Remember that bitmap resolution can typically be 100-150dpi for inkjet devices to deliver photo quality. Increasing the dpi won’t change the quality of the output, but it will give you increased Rip times and file sizes. This also applies to texture fills.
Fonts are often downloaded to the output device, taking up precious space and Rip time. Before sending the job out, consider converting text to curves. Also keep in mind:
Avoid using many different fonts and instead use various sizes of just a few fonts so that the PostScript does not contain a lot of font information. As an added bonus, this usually offers a better design aesthetic too.
Clients should be asked to embed fonts in the .CDR file if they are not sure if the printer has them already.
Avoid using outlines on fonts since they are Rip intensive.
4. Colour management
Seasoned designers and print professionals know that there are colours that look nice, and then there are colours that print nice. This has little to do with efficient file size or Rip times and everything to do with getting what you expect from a file.
Use the CMYK colour model when designing for print RGB, Lab, and others have a much larger gamut and require colour conversions to convert to the relatively small CMYK colour space, causing some colour to be lost. To assure predictability, design in the same model that will be used for printing.
Don't misuse spot colours. Spot colours should be used for jobs of less than four-colours, or to enhance a job with a very specific colour for a logo or graphic.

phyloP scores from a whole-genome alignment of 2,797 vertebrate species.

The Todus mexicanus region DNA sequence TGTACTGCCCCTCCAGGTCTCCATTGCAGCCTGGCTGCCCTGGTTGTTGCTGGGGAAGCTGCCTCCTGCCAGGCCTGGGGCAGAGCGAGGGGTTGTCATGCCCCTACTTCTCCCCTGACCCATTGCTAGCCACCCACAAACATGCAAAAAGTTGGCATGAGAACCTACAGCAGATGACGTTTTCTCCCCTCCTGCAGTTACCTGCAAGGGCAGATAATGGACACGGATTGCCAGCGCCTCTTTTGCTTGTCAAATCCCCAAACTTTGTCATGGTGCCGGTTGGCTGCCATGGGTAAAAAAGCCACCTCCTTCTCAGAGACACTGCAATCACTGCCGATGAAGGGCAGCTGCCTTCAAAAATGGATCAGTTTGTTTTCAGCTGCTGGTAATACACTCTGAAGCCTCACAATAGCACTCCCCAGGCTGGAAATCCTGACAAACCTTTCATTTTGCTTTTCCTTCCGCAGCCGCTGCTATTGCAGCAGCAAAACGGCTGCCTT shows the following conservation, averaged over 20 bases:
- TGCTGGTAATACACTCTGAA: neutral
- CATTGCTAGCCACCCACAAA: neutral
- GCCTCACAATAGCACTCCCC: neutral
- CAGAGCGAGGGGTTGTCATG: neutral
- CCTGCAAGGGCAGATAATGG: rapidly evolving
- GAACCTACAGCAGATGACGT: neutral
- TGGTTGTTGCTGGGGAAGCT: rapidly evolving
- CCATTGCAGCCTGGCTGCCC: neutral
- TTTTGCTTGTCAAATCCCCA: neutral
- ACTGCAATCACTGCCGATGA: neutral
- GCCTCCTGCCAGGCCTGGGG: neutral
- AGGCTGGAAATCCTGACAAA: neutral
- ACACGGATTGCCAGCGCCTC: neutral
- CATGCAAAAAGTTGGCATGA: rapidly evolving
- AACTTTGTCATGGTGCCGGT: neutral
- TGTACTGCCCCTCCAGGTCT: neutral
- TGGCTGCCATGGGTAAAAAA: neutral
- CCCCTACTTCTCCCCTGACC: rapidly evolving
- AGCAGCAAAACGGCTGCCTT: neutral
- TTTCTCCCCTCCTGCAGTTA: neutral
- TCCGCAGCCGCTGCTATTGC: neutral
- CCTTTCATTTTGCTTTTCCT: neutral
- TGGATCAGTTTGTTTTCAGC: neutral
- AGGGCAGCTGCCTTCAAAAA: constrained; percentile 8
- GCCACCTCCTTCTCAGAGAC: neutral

Work with colour simulation of the printer on to avoid colour issues later.
Be sure to select the profile for your specific device. Profiles contain information on the colour capabilities of the specific device you’re working with to give you a more accurate preview of your document.
5. Print troubleshooting
If there are issues printing a file, the first thing to determine is if you are using a PostScript or non-PostScript device. If the printer is non-PostScript, check the video display driver and make sure it is current. (Note: non-PostScript printers are GDI devices driven by the video driver.)
If the driver is up to date, look at the printing options in tools > options > printing > driver compatibility (see figure 1).
If you are using a PostScript printer, you’ll find settings to assist with output in the PostScript tab (see figure 2).
Use the driver compatibility settings within CorelDraw when outputting to a non-PostScript device.
For PostScript settings, look in the PostScript tab within the ‘print’ dialogue box.
If changing the settings does not resolve the issue, look at the file itself. Is there corruption in the file and if so, how do you identify where? Luckily, this process is relatively easy if you use quadrants. Visualise the document segmented into four sections, for example, top left and right and bottom left and right. Select the top left and right and then print selected only. If you get successful output, repeat the process for the bottom left and right. If printing fails, select only the left and print selected. Repeat until you have identified the area of the problem. You can further narrow the area to a specific object or group of objects.